While infrared thermometers are highly accurate for surface temperature measurements, it’s important to note that they cannot measure internal temperatures. For example, they can tell you the surface temperature of a pan or a pipe but not the internal temperature of food cooking in the pan or the fluid flowing through the pipe.
The accuracy of an infrared thermometer can be influenced by the environment in which it’s used. Factors like dust, smoke, fog, or the object’s emissivity can impact the accuracy of the temperature reading.
Cleaning and Maintenance
- Regular Cleaning: To maintain accuracy, clean your infrared thermometer gun regularly. Dust, dirt, and other contaminants can affect the precision of the temperature readings.
- Cleaning Materials: Use a soft cloth or cotton swab moistened with water or medical alcohol for cleaning. Avoid using soap or harsh chemicals as they might damage the lens.
- Cleaning Process: Gently wipe the lens first and then the body of the infrared thermometer. Ensure that the lens is completely dry before using the device again.
- Avoid Obstructions: Make sure the path between the infrared thermometer and the measured object is clear of obstructions like glass, liquids, or transparent surfaces. These materials can interfere with the infrared measurement.
- Storage: Store the infrared thermometer in a clean, dry place to prevent damage. Avoid exposure to extreme temperatures or moisture.
Calibrating Your Infrared Thermometer
Calibration is essential to ensure that infrared thermometers work accurately. Over time, the infrared energy detection mechanism may drift, leading to less precise temperature readings. Regular calibration ensures that the thermometer can accurately measure temperatures.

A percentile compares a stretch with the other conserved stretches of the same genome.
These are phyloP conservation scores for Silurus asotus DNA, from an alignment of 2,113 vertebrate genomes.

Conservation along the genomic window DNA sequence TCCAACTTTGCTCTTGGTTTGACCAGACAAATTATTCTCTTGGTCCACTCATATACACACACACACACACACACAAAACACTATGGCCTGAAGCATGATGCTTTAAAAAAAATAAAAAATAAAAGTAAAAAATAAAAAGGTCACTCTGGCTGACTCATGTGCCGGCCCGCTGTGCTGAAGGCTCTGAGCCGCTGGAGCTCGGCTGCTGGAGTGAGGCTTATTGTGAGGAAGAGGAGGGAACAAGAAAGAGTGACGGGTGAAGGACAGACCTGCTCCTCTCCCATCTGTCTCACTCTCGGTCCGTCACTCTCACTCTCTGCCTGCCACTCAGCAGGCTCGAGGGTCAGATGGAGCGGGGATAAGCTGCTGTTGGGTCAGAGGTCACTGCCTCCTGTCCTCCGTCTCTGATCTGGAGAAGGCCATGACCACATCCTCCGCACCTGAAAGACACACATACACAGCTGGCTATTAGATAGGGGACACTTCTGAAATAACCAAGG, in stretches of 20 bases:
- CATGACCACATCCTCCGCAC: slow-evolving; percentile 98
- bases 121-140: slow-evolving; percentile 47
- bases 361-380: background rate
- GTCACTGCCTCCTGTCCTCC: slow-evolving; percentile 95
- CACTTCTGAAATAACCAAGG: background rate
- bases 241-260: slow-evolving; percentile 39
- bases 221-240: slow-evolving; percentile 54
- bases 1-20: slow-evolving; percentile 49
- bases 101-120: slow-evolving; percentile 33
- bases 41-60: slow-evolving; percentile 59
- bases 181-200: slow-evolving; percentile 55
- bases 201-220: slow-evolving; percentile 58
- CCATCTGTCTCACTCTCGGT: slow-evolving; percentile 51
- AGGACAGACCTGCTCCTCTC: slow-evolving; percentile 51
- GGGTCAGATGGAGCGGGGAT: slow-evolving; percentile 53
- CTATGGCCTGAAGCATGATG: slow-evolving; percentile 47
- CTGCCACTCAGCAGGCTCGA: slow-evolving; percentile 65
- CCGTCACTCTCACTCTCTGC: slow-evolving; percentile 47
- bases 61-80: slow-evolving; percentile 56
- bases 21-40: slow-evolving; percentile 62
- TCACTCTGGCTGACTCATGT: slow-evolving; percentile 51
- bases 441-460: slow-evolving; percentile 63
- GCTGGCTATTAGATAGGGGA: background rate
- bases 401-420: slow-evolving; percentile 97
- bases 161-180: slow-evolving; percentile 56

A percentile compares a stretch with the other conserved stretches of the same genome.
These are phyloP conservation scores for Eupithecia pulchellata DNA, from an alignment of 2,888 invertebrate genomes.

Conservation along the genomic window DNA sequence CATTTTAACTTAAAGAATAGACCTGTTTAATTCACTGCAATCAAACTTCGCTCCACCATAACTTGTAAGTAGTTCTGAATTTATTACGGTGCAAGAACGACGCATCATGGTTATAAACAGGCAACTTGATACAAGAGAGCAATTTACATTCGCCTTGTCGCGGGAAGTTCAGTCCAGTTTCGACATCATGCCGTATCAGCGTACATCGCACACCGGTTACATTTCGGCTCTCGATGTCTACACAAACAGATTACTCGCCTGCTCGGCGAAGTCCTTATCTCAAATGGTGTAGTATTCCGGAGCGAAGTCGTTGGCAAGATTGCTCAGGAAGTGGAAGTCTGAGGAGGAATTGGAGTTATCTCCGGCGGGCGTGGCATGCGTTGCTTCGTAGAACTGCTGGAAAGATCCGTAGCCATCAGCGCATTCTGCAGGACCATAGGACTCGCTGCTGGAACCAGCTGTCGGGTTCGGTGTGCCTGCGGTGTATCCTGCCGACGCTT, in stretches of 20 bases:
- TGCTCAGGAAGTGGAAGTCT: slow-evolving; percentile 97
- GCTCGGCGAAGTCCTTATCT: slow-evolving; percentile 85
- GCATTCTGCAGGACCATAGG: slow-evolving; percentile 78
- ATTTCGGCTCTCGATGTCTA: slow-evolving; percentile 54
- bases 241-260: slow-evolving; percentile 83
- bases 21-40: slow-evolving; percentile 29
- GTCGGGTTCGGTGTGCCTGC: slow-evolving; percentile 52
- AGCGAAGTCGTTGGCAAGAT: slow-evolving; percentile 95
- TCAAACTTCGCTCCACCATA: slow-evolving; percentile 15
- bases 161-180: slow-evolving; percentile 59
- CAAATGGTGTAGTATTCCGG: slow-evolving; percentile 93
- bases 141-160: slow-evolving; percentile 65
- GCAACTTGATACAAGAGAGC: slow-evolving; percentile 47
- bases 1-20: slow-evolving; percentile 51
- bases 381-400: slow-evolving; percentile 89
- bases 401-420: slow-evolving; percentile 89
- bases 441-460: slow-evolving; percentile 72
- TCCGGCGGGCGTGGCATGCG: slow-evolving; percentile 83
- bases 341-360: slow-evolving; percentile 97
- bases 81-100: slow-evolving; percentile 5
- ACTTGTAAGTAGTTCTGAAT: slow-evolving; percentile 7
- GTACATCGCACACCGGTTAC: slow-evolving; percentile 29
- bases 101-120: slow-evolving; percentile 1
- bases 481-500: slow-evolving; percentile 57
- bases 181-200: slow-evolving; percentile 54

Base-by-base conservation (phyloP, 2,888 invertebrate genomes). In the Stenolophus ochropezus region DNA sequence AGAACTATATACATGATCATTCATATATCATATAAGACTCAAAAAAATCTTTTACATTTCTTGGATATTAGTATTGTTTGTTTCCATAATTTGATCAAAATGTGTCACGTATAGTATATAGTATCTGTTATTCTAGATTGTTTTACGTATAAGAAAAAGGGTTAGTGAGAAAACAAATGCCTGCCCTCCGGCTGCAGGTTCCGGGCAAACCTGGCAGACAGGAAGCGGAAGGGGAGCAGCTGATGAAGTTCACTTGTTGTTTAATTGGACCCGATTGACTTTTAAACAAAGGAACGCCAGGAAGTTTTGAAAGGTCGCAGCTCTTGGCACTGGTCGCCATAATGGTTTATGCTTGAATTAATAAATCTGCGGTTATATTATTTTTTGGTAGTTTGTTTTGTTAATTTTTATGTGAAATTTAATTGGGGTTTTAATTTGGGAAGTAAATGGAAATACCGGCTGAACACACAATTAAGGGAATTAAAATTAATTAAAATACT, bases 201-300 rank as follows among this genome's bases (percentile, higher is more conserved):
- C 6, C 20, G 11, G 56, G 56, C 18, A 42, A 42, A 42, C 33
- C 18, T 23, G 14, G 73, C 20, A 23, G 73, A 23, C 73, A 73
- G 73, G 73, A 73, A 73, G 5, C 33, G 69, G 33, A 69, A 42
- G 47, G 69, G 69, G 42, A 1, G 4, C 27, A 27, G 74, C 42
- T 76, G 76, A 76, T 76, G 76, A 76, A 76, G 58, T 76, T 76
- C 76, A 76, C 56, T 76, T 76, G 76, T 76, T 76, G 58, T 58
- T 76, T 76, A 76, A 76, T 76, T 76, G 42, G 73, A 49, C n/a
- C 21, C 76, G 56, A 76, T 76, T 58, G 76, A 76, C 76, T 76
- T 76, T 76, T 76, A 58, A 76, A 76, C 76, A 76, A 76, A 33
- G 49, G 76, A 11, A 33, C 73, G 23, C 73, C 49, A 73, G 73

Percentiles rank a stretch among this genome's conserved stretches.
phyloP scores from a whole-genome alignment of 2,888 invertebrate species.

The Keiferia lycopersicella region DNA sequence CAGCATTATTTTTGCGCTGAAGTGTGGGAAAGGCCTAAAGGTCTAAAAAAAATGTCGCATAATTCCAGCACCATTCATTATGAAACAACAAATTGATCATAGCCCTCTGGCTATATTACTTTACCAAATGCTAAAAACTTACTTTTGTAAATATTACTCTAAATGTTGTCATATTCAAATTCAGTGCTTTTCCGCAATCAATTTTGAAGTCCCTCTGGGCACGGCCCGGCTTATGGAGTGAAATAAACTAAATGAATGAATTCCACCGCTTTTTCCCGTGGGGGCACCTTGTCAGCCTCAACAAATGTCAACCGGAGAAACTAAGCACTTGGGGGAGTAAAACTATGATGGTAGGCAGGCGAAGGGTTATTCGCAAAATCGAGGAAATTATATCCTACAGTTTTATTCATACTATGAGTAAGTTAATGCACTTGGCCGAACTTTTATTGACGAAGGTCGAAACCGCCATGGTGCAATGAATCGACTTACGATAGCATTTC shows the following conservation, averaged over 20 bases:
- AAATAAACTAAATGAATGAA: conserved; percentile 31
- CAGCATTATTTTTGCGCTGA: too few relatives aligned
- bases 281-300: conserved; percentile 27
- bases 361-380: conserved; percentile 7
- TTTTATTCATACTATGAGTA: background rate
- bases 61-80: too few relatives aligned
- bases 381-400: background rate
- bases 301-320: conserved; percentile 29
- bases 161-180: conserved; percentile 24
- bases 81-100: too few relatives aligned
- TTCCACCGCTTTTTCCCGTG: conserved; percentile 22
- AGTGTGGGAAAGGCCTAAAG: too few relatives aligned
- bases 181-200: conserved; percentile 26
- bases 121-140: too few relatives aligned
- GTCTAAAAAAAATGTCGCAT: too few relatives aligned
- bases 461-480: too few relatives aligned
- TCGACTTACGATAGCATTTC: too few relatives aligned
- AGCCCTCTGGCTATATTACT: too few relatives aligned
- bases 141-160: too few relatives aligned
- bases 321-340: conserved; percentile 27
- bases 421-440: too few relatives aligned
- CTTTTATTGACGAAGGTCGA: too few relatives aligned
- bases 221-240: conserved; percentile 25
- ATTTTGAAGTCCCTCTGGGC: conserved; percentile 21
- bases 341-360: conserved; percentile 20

Using a Calibrator or Known Temperature Source
You can use a blackbody calibrator or a known temperature source, like boiling water. The idea is to compare the thermometer’s reading with the exact temperature of the calibrator to check its accuracy.
Aim at the calibrator or known temperature source to calibrate your infrared thermometer gun. Adjust the thermometer accordingly if there is a discrepancy between the known temperature and the thermometer’s reading. This may involve adjusting settings within the device to align with the known temperature.
Frequency of Calibration
The calibration frequency depends on how often and in what environments the IR thermometer is used. In environments with extreme temperatures or high levels of infrared radiation, more frequent calibration may be necessary.
Practical Tips and Common Mistakes
Using IR Thermometers Correctly
- For accurate readings, ensure the lens is clean and free of any obstruction.
- Be aware of the field of view of your IR thermometer to ensure you’re measuring the correct area.
- Remember that infrared thermometers measure the surface temperature, not the internal temperature of objects. This is particularly important when measuring body temperature or the temperature of food items.
Avoiding Common Mistakes
- Misunderstanding Emissivity: Emissivity settings are crucial for accurate temperature readings. Incorrect emissivity settings can lead to inaccurate readings, especially when measuring shiny or polished surfaces.
- Ignoring Environmental Factors: The presence of infrared light, smoke, steam, or dust in the environment can affect the reading. Always account for these factors when using an IR thermometer.
- Incorrect Angle of Measurement: Always aim the infrared thermometer gun directly perpendicular to the surface for a more accurate reading. Angled measurements can distort the object’s temperature reading.
To ensure your thermometer provides accurate readings, periodically test it against a known temperature source, such as boiling water or an oven temperature, and adjust as necessary.
Handling and Maintenance
Handle the thermometer with care to avoid damage to its infrared sensor. Regular maintenance and cleaning are essential for reliable performance.
Infrared thermometers are invaluable for quickly and safely measuring surface temperatures in various settings. You can significantly enhance their accuracy and reliability by understanding how these devices work and adhering to proper usage and maintenance practices. Regular calibration is essential to ensure that you’re getting precise readings. Additionally, knowing their limitations and common pitfalls can help avoid inaccuracies. When used correctly, infrared thermometers can provide fast and accurate temperature readings, making them a versatile and essential tool in many industries and applications.